NEW YORK, Jan 31 (Reuters) - A former top Loomis Sayles & Co bond manager and once-heir apparent to high-profile investor Dan Fuss is heading a new core bond fund launched by rival Eaton Vance Management, Eaton Vance Corp said on Thursday.
Kathleen C. Gaffney, who managed the $22 billion Loomis Sayles Bond Fund along with Fuss, the firm’s vice chairman, is heading the Eaton Vance Bond Fund. It is her first role as a lead manager since joining Eaton Vance last October, an Eaton Vance spokeswoman said.
The fund is Eaton Vance’s first unconstrained bond fund, the spokeswoman noted, and can invest across all fixed-income types. It may invest at least 80 percent of its assets in bonds, including 35 percent in high-yield “junk” bonds, according to the fund’s prospectus. The fund may also seek 20 percent exposure to equity securities.
Gaffney told Reuters that recent high demand for stock funds could be a sign of things to come, and that the fund’s ability to hold stocks allows it participate in a potential rally.
“I think this is the beginning of a trend that could have very long legs,” she said.
The first three weeks of January brought $14.9 billion into U.S.-based stock mutual funds, the biggest three-week streak since the start of 2001, when the funds attracted $16.3 billion, Lipper data shows.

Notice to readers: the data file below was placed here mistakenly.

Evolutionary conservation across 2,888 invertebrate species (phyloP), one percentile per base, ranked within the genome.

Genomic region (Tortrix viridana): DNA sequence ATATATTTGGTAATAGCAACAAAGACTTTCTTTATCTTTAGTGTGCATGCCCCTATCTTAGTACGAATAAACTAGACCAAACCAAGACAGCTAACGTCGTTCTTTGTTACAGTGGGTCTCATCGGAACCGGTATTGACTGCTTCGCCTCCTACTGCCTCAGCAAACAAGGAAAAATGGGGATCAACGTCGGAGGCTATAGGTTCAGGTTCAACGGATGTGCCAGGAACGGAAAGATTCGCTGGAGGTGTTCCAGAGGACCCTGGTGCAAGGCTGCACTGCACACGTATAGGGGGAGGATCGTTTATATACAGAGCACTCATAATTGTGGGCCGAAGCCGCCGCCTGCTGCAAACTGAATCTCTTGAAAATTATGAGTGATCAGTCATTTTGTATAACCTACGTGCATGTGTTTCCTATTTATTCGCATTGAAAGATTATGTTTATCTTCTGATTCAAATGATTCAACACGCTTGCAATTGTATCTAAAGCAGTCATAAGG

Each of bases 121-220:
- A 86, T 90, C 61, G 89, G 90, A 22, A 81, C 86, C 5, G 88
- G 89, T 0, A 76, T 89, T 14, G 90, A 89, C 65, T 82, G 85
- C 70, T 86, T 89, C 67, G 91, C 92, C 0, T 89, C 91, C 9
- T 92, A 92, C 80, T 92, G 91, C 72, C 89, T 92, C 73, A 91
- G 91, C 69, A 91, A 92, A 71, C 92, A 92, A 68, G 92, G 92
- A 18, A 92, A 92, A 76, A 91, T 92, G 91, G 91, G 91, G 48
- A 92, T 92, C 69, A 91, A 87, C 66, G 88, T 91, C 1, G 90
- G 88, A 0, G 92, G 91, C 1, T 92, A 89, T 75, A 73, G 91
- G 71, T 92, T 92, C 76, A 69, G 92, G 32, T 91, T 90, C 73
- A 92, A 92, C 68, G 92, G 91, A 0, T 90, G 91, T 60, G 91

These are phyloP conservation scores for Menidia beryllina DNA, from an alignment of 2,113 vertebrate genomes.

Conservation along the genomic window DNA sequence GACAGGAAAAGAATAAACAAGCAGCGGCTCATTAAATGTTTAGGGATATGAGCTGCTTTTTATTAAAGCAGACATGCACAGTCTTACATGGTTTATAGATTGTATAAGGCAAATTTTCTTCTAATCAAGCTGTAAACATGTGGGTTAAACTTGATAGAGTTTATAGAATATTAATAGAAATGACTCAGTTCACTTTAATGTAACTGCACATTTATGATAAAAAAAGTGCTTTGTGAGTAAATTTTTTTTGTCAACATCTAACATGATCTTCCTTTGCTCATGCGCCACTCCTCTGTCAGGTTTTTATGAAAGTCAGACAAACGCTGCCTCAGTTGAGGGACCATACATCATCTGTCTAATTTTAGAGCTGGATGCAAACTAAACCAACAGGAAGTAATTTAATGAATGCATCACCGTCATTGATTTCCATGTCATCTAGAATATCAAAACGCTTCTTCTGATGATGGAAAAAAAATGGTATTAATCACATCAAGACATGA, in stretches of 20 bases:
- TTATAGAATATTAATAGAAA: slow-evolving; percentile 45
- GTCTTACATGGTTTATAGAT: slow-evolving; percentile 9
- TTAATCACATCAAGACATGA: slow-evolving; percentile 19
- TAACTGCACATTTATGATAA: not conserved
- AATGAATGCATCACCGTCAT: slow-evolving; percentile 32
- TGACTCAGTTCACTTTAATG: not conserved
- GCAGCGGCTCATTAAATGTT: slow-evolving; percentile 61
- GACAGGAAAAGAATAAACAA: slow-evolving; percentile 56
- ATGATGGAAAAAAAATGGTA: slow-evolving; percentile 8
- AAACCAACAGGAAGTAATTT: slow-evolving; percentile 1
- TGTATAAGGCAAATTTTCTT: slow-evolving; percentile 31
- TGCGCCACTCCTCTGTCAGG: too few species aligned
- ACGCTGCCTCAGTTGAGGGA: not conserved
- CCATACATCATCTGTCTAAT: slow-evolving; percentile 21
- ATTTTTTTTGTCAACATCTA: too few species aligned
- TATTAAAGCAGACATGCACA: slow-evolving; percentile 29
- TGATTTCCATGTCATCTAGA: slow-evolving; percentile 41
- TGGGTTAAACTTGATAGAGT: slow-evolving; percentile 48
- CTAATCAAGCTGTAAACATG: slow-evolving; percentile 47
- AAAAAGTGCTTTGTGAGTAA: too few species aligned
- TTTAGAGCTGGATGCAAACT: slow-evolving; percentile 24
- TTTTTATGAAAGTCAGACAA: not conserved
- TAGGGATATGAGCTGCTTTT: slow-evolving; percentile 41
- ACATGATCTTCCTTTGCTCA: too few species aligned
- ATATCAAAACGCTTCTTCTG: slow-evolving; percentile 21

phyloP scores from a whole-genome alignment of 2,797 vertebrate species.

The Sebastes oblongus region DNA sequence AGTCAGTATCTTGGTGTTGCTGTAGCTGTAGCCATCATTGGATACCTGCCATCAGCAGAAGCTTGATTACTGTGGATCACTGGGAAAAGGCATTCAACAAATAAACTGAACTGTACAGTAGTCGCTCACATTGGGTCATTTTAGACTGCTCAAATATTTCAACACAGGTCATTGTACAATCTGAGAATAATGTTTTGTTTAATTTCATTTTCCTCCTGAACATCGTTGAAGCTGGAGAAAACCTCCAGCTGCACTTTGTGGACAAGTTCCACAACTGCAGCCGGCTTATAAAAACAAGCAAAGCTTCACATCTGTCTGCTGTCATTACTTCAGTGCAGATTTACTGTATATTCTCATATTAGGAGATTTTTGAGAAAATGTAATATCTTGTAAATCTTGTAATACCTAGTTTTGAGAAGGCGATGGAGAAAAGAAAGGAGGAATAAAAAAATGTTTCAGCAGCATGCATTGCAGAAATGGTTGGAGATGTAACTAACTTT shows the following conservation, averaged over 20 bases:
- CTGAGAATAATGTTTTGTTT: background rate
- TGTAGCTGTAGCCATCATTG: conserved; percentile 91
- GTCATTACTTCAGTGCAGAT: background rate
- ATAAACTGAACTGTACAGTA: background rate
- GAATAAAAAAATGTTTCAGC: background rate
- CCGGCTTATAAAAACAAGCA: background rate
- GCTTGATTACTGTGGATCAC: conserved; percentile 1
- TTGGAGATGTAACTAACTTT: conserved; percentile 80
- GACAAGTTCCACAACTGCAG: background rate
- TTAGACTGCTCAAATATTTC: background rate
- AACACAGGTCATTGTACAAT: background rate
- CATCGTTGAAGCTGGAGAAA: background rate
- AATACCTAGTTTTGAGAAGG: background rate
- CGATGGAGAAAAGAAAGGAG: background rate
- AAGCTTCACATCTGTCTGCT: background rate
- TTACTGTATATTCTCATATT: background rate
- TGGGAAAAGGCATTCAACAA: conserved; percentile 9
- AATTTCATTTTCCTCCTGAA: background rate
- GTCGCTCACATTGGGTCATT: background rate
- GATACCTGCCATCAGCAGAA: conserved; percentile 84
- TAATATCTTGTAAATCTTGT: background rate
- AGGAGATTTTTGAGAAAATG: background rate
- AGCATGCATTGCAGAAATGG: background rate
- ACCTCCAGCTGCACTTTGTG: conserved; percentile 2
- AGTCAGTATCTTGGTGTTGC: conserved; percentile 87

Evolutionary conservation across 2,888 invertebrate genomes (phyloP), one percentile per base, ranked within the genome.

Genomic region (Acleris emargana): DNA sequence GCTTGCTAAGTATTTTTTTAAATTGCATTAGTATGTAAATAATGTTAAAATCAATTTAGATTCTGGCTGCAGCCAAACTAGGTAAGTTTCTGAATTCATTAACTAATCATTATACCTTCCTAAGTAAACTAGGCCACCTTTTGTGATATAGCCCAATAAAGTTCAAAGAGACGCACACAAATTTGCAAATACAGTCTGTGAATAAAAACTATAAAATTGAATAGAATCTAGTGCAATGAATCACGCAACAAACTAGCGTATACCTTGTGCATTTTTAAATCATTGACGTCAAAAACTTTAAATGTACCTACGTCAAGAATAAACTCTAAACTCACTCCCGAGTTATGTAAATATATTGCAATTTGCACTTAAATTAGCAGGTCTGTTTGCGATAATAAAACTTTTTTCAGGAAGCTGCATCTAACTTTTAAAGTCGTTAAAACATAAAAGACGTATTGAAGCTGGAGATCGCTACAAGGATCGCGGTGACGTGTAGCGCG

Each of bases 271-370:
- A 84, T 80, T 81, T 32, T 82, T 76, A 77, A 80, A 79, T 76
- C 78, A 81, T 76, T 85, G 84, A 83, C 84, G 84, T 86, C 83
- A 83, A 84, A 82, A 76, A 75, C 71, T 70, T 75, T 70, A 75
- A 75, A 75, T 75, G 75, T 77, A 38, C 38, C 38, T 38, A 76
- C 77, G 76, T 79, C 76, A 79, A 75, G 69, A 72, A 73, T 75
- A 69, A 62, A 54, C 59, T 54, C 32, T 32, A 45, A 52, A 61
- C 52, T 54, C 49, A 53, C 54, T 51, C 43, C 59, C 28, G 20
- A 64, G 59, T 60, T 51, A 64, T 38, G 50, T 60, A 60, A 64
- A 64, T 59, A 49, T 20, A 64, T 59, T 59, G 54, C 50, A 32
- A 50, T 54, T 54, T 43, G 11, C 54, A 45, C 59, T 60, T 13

Gaffney co-managed a total of $84 billion at Loomis Sayles & Co, the firm’s spokeswoman, Erin Heard, said at the time of Gaffney’s departure. Loomis Sayles, a unit of Natixis Global Asset Management, now oversees $186.1 billion in assets, according to the firm’s website.
Fuss is known for his deep research on corporate bonds and scoring huge bets on undervalued debt securities, such as Irish government bonds, which he began purchasing in late 2010.
Gaffney said that her investment approach has not changed since leaving Loomis Sayles, and that she continues to focus on value-oriented, research-driven security selection.
Eaton Vance Corp had $238.4 billion in assets as of December 31, 2012. Gaffney, a vice president and co-director of investment grade fixed income for the firm, started as a co-manager of the Eaton Vance Strategic Income Fund.
Gaffney said she is optimistic that the global economy will find a balance this year, as developed economies see better growth while growth in emerging economies slows.
“The theme for 2013 is really diminishing risks around the globe and a restoration of balance,” she said.
Gaffney said that low yields on safe-haven assets are unsustainable as investors become more optimistic on the U.S. economy. She also plans to seek corporate bonds in Europe, which she said offer attractive yields.
The European debt crisis, she said, has improved greatly. “The concerns about Europe have been significantly reduced,” Gaffney said, citing the European Central Bank’s three-year loans of more than $1 trillion euros to banks and ECB President Mario Draghi’s statement last July that Europe is eyeing greater political union.
Gaffney will manage the Eaton Vance Bond Fund with Stephen Concannon, vice president and high yield portfolio manager, and Michael Turgel, vice president and senior bank loan credit analyst, the company’s press release said.